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Heatwave: 6 of the coolest places in France

From caves to catacombes, lakes to France's coldest village - if you're not a fan of the heat, here are 6 places you can go to stay cool this summer.

Heatwave: 6 of the coolest places in France

With another heatwave approaching, you might be wondering how you can still have fun while avoiding the heat. Here are some places to visit that promise not to be too sweltering:

Go to the beach in Brittany or Normandy

France’s west coast is notorious for getting lots of rain throughout the year, but it is also known for moderate summers that don’t get too hot.

If you are looking for windy shorelines and temperate climates, Brittany and Normandy have the best beaches for you. In Brittany, temperatures in the summer typically stay around 25C.

Go surfing off of Brittany’s largest island Belle-Île-en-Mer or sunbathe in Saint-Malo. For Normandy, consider Le Touquet in the Pas-de-Calais département – escape the heat by walking along the cliffs at the nearby Parc naturel régional des caps et marais d’Opale.

Go hiking in the Alps

The Alps are not just for winter sports.

Well-connected by train, you can easily take a trip to the mountains to enjoy the cooler temperatures, mountain breezes and lovely views filled with colourful wildflowers.

As well as hiking, you can also enjoy rafting or biking. If you’re not as sporty, you can still enjoy the mountaintop by taking the year-round ski lift up the mountain.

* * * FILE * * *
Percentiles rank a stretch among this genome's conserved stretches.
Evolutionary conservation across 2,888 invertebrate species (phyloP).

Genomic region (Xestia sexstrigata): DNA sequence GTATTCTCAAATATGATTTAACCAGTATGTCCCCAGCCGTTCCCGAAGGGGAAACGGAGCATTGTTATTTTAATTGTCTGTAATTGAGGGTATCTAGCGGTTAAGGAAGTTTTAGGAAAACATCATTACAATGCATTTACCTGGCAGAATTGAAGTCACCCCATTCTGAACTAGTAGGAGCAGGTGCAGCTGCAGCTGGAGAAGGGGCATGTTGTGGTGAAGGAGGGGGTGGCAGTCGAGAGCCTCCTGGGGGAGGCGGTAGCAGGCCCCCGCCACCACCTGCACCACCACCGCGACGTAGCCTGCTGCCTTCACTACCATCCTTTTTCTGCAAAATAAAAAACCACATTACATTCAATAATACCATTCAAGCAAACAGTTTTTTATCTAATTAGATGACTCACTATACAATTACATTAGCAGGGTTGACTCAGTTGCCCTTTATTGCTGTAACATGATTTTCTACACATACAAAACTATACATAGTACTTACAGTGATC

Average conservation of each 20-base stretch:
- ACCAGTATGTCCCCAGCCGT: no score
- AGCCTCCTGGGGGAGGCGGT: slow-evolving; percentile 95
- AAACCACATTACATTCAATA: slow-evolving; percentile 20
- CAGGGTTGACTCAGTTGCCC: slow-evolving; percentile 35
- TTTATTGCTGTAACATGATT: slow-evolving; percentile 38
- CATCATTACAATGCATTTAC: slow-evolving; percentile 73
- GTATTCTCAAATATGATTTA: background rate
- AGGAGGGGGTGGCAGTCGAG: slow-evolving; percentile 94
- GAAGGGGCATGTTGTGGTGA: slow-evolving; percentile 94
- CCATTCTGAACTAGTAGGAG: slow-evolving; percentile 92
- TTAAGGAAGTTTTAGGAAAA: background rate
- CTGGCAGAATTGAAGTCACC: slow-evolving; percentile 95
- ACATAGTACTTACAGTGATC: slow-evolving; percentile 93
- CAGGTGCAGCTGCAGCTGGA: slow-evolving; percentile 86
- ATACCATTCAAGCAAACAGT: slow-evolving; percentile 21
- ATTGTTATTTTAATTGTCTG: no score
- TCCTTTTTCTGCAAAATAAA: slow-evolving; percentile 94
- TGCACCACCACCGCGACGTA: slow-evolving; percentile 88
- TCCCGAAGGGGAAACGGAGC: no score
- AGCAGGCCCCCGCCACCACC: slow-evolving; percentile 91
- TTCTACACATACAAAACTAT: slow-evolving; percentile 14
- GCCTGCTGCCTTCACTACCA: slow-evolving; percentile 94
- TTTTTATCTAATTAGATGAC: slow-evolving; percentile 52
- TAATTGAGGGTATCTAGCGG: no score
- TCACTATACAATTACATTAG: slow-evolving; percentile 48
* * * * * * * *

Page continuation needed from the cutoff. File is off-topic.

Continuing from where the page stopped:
The pretty town of Chamonix is also well worth a visit.

Visit the prehistoric caves in Dordogne

Down in southern France temperatures do get hotter in the summer, but there are still plenty of cool options for the scorching days.

Dordogne is home to several prehistoric caves, which in summer are a great place to escape the heat. You can also see the reconstruction of the original Lascaux cave, known for its cave art and referred to as the ‘sistine chapel of prehistory’ with some of the earliest known artworks created by humanity. 

In the Vézére Valley several of the caves have made the UNESCO list of World Heritage sites. 

Caves in general are a good bet on a hot day – if you go to the Roquefort caves in Ariège it’s nice and cool and you can witness the famous Roquefort cheese maturing in the natural cave system.